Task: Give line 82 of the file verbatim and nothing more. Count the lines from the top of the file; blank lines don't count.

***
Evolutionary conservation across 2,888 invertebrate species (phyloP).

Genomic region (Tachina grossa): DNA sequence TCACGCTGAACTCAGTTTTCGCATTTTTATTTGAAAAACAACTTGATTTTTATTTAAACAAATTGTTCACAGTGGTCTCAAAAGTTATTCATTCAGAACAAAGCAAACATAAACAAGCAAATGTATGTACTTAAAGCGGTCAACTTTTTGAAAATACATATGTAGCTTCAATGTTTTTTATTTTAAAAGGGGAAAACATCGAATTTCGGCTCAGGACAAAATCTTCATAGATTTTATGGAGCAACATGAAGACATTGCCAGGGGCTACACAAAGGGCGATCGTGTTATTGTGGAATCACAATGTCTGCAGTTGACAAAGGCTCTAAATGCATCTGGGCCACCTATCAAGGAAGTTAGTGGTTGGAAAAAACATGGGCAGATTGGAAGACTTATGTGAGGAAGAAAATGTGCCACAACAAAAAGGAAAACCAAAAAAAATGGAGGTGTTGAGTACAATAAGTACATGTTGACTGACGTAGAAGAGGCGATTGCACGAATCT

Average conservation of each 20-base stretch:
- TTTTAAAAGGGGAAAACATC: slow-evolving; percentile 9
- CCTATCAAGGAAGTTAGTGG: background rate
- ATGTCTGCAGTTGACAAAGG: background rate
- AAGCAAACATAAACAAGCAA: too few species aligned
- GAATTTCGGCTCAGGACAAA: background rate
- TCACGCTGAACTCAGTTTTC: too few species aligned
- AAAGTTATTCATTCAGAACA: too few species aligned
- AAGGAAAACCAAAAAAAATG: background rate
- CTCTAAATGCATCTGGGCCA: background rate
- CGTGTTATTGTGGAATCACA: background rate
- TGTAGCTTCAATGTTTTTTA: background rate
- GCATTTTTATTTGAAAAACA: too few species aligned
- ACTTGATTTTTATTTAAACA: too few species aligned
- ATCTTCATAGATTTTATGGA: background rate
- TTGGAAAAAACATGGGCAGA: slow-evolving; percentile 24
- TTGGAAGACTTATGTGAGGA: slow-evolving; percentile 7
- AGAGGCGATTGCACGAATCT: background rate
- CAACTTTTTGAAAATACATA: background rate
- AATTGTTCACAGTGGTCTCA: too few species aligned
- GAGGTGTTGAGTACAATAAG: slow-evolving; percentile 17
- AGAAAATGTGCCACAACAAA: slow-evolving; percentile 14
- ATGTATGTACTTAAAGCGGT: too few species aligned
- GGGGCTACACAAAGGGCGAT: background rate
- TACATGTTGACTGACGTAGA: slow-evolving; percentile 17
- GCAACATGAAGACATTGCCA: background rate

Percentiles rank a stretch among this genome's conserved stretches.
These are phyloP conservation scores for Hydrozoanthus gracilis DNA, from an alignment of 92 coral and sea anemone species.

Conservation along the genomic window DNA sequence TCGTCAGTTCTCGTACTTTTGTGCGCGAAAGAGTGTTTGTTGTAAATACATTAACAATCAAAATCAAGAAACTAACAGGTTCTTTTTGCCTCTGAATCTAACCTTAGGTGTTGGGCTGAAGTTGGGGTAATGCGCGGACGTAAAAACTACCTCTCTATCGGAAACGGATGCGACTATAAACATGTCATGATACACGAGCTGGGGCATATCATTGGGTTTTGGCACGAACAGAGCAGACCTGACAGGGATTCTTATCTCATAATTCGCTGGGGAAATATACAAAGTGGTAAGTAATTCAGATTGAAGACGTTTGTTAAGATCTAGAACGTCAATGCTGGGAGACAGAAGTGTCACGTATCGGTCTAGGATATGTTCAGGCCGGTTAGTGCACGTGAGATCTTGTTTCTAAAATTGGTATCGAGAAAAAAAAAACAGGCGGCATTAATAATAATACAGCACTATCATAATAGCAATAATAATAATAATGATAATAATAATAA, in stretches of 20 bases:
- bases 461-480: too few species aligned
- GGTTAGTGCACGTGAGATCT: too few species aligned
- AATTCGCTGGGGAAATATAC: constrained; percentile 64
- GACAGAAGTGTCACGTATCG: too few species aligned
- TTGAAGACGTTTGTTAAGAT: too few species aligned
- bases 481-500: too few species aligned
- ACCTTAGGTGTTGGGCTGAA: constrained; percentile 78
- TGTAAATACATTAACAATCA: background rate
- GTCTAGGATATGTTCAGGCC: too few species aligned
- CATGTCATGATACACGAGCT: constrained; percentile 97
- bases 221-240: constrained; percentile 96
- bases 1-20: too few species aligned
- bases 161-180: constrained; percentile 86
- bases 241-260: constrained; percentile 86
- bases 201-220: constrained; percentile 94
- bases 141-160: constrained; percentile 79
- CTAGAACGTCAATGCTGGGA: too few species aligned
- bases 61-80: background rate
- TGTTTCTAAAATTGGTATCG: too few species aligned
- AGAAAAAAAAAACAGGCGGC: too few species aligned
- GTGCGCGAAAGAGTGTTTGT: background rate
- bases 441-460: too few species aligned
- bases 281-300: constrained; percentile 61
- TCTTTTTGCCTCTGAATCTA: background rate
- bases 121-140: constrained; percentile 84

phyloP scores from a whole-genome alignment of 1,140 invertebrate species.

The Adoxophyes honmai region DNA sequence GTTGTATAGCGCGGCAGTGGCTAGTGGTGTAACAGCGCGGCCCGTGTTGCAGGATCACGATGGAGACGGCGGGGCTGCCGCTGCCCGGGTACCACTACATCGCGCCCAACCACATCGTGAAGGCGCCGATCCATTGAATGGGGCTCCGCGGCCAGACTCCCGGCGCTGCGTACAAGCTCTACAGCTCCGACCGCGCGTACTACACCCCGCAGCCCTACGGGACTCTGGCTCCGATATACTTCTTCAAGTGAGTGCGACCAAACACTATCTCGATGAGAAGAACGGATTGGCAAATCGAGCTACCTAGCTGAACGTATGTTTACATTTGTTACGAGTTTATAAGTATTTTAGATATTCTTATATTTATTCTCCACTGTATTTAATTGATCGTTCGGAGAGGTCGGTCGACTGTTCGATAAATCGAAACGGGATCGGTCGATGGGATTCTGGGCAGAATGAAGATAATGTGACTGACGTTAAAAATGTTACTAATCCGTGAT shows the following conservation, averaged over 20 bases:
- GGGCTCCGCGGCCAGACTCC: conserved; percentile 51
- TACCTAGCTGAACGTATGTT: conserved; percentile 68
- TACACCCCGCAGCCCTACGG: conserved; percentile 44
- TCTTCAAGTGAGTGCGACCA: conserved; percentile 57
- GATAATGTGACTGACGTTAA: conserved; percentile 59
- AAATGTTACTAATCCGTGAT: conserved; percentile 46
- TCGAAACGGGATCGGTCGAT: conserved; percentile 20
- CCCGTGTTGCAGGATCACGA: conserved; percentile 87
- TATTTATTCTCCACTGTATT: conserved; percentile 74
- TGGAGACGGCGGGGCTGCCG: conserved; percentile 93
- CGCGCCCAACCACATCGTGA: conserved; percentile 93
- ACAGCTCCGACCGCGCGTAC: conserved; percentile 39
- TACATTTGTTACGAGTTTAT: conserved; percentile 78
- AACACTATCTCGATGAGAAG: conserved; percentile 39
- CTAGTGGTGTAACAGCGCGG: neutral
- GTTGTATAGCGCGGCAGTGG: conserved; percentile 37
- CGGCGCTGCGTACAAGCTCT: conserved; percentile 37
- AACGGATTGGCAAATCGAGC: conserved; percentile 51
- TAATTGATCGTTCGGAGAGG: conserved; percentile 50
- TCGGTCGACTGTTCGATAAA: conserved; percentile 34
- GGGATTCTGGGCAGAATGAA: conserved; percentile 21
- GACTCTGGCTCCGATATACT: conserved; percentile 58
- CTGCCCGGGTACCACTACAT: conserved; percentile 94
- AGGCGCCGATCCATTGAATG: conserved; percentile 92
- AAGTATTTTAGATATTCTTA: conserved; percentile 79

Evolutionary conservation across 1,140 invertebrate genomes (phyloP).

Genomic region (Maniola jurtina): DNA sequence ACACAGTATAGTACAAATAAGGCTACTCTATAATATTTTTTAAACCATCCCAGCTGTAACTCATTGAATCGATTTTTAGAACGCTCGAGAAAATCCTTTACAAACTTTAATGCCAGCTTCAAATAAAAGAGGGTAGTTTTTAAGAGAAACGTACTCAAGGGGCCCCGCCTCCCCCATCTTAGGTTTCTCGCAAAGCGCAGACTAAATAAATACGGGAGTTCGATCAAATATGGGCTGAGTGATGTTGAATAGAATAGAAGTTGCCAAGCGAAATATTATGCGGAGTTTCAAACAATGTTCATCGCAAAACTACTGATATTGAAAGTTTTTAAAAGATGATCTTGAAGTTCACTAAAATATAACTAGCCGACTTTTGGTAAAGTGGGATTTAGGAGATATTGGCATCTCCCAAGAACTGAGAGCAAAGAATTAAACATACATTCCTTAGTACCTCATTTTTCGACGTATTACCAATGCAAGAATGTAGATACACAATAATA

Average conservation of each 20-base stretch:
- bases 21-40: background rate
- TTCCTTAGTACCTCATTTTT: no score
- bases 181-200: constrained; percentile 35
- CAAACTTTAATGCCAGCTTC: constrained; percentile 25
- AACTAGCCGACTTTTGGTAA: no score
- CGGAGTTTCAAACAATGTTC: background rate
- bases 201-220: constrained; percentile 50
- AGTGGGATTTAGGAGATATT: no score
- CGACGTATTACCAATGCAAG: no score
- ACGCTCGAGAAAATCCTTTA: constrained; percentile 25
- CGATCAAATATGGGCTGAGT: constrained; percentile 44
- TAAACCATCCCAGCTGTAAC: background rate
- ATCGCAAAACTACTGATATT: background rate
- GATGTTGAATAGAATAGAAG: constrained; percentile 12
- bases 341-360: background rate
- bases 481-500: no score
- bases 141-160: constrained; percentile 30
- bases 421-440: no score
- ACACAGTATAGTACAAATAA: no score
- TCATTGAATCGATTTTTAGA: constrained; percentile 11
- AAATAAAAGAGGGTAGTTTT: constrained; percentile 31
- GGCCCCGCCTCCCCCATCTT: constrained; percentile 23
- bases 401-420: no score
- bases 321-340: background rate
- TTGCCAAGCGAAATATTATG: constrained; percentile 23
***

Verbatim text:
- AGGCGCCGATCCATTGAATG: conserved; percentile 92